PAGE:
Potentially you can achieve very impressive fuel eating habits of about 14l/100km. You’ll really need the restraint of an unimpeachable Reverend to muster these numbers. The eight-speed automatic transmission does its bit to soothe when driving gently, progress through towns or anywhere else really characterized by imperceptible up or down changes in full auto mode. It also has steering-wheel paddles behind another pair of bright red pedals which, are to be used to engage tailored M Drive algorithms. The transmission offers the best-ever shift speeds and responses outside of battle ready and largely naked Porsche 911s fitted with the phenomenal PDK gearbox.

But because this is M5 thus the urge to let all rip is never far off.  For maximum attack, all-bases are covered, starting with that nuclear reactor of an engine. With 441kW and 750Nm on tap, in real time the M5 is shockingly rapid. The previous iteration of this engine, which you can read about through this week’s #TBT post, was clearly subdued and had a softer-edged V8 bellow hit. The new S63B44T twin-turbo engine is a carryover alright but BMW has enhanced a number of crucial bits such as boost pressure to 350 bar; improved charge cooling and given it beastly injectors to awaken more of that nape-tingling acceleration.


Regardless, this is the first four-wheel drive M5 that BMW has ever made and the M xDrive system with masses of tech requires more pages to debrief. The traction is of a phenomenal grip fiend, in the dry and in 4WD mode at least, where the big power harnessed by the 4.4-litre twin-turbo engine is refused oversteer slides. It’s a standard mode where drifts are definitely off the menu because just when you’d expect the tail to let go the front wheels cull that eventuality. It’s quite incredible and is the catalytic agent that helps the M5 to become the fastest accelerating series BMW of all time with a sprint of 3.5 seconds to 100km/h.

Being hooked to all four-wheels has also polished the results, making for sublime bursts of speed. This new marriage of xDrive and V8 power may have truer enthusiast in a knot but where I’m concerned it’s a more electrifying, safer and far more exploitable experience. The added traction is what the world needed to have a proper handle on M5s, which for the best part of a 30 year legacy everyone knew and acknowledged that where the driving an M5 was concerned, the car, and not the driver, called the shots.

The faster its spears forward, the more remarkable the chassis balance becomes, even on the bendy bits. There is a never-ending pliancy and progressive feel in the M5s chassis to a point where you’ll grow confidence to treat it like you would the more compact M4. The specific M-diff is significantly sharper, quicker, forgiving and seemingly better tuned to what your hands and throttle inputs are doing. If you know what you are doing, which comes highly recommended, by the way; you can place the M5 with pinpoint accuracy on any road despite its size and weight.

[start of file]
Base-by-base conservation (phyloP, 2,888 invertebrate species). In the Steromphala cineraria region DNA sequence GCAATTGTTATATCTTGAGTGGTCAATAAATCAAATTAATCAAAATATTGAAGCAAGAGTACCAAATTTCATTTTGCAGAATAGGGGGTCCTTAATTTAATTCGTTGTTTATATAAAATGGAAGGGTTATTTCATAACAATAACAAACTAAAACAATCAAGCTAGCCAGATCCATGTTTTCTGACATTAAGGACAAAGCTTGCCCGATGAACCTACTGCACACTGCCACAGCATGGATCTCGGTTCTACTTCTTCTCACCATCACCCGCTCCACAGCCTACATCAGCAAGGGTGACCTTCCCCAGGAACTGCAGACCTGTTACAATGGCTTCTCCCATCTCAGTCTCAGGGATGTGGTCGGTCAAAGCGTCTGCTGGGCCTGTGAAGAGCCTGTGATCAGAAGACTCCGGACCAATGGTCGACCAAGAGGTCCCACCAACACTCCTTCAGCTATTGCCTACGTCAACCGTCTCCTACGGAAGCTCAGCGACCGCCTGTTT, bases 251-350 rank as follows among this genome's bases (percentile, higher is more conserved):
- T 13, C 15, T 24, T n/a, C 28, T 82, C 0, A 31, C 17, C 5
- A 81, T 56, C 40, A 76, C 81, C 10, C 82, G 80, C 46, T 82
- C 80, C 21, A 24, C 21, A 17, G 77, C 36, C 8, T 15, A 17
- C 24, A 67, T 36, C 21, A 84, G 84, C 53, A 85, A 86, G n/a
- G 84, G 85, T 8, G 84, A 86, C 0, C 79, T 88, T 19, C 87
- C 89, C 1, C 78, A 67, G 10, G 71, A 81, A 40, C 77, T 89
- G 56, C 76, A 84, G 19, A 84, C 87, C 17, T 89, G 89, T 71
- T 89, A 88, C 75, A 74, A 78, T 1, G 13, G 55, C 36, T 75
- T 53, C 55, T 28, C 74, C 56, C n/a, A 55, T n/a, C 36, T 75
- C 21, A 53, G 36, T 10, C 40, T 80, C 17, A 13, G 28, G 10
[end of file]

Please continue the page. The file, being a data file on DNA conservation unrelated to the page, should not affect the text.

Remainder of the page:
The entire spectrum of sensors and mechanical components combine well indeed, allowing for deployment of fast driving intentions in a lightness and unparalleled quickness with minimal strong-arming. You’re never aware of how quickly you can skip the line of illegality.

Such is the curriculum of the latest BMW M5. It’s not just about raw performance. It’s about every possible application within its shape, size and segment. If BMW wanted to make just another fast saloon, or a luxury barge or a practical but anodyne body shell, they would have. The M5 is bulging with the firepower to take on sports cars on road or track; the extravagance of an executive; the digital prowess of a high-power computer all in the practical shape of a family car. In plain text, this is not only the real business athlete but a super car dressed in an accountant’s suit.




PERFORMANCE: Phenomenal performance. M xDrive underpinnings help a lot.

DESIGN: No OTT addenda like spoilers yet it manages to look the part of a devastatingly fast projectile.

ENGINE/TRANSMISSION: Multi-faceted. Can bring calm and good fuel consumption (I managed 14l/100km at one point) to fore as easily as it can transform to fire and brimstone.

CABIN/SPACE: Impressive but there’s no disguising the fact that bucket seats short-change rear legroom.

MODELS/PRICING: Well priced for the brand and niche.